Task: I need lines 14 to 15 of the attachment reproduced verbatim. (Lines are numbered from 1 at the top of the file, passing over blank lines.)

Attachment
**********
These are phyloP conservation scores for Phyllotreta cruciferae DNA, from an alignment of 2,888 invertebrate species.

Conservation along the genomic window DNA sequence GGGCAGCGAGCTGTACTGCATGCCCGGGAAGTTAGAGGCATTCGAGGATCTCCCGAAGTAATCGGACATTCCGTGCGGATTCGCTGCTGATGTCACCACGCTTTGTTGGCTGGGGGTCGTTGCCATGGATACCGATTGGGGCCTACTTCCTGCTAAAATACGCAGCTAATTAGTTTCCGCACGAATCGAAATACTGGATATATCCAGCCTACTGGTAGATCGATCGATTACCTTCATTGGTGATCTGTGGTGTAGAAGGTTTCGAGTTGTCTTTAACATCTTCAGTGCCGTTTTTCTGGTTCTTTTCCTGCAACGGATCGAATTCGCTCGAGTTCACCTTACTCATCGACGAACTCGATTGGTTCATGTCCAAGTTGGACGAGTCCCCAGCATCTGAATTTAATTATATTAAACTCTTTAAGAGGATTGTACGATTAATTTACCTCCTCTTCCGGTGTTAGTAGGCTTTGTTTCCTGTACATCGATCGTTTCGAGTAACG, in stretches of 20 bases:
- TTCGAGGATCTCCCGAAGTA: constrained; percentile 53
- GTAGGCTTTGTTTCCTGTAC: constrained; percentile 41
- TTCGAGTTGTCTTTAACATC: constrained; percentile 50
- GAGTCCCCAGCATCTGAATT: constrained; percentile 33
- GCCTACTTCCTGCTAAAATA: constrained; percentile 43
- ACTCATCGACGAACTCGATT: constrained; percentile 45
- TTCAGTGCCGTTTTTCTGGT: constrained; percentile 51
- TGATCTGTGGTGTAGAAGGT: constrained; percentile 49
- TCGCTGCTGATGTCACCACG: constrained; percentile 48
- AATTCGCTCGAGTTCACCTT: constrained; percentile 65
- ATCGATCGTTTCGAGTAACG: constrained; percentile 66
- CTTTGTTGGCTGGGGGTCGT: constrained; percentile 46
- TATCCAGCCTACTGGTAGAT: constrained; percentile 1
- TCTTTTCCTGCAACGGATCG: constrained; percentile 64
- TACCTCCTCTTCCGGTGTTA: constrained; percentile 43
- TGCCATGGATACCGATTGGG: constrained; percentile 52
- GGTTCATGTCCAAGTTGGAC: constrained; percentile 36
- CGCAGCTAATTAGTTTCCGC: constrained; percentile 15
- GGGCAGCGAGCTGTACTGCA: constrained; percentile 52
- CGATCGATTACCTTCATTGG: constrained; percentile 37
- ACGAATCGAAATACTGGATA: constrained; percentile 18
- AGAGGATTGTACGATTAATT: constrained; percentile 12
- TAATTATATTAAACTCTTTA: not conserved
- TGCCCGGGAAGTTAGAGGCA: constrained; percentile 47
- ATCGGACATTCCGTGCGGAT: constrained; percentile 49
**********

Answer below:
- CTTTGTTGGCTGGGGGTCGT: constrained; percentile 46
- TATCCAGCCTACTGGTAGAT: constrained; percentile 1